Businesses and consumers in the eurozone turned sharply more optimistic in June about their economic prospects, an EU survey showed on Thursday.
Amid a high level of uncertainty in Europe and on global markets about the direction of bond market interest rates, growth and unemployment, spirits lifted in the eurozone even though debt clouds still hover over some countries.
A monthly index of business and consumer confidence compiled by the European Commission rose by 1.8 points from the level in May to 91.3 points.
The index for all 27 countries in the European Union rose by 1.8 points to 92.6 points.
The Commission noted that confidence had also risen in the five main economies among the 17 which form the eurozone.
The biggest increase, of 2.5 points, was registered in Spain which is still struggling to overcome its economic and debt problems and particularly high youth unemployment.
The index for Italy rose by 1.7 points, for France which is also overhung by strains in its economy, by 1.3 points, in Germany the European Union powerhouse by 1.1 points and in the Netherlands by 0.9 points.
This reflected a brighter view of prospects by business leaders in all sectors of the eurozone economy except the services sector, and also a sharp improvement in the way households see their financial future.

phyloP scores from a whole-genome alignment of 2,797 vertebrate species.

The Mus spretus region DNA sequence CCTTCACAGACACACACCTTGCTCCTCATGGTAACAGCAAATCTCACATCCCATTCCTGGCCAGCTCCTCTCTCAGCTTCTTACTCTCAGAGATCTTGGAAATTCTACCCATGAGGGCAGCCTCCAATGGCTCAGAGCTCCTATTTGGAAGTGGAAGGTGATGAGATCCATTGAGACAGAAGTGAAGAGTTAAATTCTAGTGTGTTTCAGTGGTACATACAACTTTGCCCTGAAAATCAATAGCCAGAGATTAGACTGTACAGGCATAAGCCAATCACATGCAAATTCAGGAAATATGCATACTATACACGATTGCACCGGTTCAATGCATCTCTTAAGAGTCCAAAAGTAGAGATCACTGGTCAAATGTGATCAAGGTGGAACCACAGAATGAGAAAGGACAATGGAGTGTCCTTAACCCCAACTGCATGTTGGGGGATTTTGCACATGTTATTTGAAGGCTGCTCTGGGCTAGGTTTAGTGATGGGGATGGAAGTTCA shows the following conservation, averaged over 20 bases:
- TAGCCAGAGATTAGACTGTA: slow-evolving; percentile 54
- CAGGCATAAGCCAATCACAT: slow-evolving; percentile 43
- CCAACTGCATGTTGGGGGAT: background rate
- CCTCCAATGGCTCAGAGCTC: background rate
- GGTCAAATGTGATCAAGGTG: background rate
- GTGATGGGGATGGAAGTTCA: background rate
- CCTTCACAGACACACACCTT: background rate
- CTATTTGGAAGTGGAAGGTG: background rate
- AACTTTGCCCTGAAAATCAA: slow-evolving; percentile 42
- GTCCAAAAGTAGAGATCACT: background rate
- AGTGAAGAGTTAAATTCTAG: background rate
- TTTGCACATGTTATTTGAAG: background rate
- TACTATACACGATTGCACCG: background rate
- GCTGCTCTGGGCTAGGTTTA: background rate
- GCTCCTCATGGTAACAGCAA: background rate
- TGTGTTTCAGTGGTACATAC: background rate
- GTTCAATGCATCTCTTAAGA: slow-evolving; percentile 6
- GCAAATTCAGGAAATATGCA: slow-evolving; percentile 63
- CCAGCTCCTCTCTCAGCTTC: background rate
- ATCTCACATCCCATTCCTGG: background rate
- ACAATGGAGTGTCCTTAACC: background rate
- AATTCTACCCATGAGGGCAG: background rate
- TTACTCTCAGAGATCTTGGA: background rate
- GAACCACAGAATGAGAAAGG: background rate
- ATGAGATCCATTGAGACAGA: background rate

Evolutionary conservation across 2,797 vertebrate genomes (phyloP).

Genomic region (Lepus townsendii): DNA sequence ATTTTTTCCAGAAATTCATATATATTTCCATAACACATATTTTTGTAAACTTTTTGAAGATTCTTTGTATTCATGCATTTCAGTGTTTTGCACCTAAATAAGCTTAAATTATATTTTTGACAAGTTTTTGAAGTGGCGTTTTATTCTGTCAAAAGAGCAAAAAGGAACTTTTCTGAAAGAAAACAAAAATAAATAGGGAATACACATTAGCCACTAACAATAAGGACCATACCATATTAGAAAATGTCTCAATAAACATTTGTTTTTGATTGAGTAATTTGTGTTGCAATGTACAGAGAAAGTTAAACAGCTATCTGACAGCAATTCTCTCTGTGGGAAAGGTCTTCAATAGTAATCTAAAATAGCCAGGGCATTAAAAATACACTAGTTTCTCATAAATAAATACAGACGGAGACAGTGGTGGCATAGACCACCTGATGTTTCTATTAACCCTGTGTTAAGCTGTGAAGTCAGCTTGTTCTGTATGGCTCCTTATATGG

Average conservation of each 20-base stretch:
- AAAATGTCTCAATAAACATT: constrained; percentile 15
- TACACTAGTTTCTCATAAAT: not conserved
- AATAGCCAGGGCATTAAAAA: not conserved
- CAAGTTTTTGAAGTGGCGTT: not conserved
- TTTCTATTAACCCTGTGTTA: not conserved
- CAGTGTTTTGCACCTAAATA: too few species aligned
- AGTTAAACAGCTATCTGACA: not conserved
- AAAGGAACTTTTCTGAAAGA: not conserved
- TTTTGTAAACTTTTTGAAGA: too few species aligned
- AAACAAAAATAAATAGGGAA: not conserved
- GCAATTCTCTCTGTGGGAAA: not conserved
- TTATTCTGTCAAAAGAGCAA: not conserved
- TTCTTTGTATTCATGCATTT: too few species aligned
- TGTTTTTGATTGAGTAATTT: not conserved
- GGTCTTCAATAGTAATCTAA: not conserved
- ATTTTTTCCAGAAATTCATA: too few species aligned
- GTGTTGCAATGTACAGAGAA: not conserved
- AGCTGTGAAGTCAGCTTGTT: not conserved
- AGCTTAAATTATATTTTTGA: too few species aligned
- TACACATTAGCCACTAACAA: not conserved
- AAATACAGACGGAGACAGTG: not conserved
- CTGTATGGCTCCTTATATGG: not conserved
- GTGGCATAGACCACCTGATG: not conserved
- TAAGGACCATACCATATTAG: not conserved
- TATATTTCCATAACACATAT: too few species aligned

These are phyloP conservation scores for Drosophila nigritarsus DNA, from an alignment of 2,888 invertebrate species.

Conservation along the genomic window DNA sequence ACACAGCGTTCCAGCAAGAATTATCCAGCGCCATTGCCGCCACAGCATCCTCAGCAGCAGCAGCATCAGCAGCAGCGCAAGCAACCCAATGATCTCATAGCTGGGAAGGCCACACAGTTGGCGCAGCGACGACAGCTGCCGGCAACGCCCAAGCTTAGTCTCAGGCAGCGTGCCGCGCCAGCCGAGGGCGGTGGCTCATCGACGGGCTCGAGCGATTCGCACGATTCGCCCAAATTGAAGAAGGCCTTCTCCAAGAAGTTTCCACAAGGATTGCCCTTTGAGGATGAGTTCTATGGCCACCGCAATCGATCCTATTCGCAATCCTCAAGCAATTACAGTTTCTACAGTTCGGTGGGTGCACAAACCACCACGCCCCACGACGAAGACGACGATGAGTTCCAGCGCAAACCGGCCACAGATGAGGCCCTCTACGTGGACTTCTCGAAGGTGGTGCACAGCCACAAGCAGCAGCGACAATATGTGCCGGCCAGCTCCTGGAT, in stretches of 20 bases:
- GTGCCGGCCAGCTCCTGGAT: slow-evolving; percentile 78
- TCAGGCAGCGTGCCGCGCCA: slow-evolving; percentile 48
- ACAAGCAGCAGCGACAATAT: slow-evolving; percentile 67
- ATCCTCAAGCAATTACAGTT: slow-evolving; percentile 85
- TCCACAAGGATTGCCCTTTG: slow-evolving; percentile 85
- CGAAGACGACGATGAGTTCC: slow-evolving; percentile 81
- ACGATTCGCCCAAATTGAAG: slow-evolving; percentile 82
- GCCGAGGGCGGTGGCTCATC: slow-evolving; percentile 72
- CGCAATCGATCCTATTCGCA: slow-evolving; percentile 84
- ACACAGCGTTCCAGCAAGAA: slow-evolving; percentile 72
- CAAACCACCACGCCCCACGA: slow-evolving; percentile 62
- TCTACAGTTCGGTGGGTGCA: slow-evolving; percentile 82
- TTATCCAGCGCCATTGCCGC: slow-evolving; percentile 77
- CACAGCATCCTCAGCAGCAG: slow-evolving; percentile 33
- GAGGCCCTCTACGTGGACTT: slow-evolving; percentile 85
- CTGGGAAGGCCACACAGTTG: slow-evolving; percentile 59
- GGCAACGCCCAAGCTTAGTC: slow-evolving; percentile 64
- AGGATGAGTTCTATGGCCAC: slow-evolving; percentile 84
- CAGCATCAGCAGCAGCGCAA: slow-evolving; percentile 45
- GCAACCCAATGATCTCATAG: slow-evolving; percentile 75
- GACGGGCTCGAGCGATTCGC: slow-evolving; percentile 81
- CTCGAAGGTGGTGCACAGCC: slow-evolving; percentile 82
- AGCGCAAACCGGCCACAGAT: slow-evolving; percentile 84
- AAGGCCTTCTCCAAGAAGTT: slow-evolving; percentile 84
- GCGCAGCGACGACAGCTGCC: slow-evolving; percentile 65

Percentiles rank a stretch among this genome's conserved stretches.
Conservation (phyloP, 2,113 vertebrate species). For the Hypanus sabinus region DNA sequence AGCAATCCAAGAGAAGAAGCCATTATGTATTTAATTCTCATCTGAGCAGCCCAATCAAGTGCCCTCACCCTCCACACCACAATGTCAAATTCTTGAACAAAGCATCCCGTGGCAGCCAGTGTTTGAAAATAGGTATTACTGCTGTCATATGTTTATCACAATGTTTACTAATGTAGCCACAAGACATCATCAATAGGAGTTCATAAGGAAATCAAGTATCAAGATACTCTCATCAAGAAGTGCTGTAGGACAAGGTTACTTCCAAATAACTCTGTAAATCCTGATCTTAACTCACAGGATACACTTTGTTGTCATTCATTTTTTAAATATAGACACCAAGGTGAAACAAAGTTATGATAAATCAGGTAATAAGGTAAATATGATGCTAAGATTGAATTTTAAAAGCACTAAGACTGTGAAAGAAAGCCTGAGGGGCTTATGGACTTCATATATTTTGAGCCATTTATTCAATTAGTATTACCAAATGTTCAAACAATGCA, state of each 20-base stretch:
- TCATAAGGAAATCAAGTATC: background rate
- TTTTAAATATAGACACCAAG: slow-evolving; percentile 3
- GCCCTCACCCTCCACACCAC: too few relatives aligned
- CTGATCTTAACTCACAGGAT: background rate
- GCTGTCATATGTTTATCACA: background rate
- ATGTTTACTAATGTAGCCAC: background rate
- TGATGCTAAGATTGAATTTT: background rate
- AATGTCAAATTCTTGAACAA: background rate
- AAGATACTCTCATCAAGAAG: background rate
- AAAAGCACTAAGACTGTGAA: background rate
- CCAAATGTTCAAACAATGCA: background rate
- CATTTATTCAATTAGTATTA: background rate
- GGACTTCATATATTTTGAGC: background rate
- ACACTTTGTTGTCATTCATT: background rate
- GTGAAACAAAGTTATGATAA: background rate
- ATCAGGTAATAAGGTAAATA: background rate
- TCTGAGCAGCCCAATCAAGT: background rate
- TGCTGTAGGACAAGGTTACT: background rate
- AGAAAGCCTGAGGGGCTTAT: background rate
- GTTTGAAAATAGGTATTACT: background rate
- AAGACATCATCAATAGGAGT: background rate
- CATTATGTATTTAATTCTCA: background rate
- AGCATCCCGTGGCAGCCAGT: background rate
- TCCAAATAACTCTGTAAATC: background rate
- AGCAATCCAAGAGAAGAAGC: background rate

The index now stands at the highest level since May 2012.
Consumer confidence showed the biggest rise, jumping by 3.1 points to show the seventh monthly increase in a row.
However, business confidence in the services sector was almost flat, slipping by 0.3 points.
A separate measure of confidence in the financial sector showed an increase of 0.7 points.
At Capital Economics in London, European economist Ben May commented that while the surveys "certainly made encouraging reading" it was too soon to say that the eurozone was about to recover from its crisis.
The data suggested that eurozone gross domestic product may have begun to stabilise after shrinking for six months in a row.
But this had happened before only to go into reverse, he said.
"The eurozone economy remains fragile and there is no guarantee that the recent pick-up in sentiment will prompt the eurozone as a whole to exit recession in the near term," he said.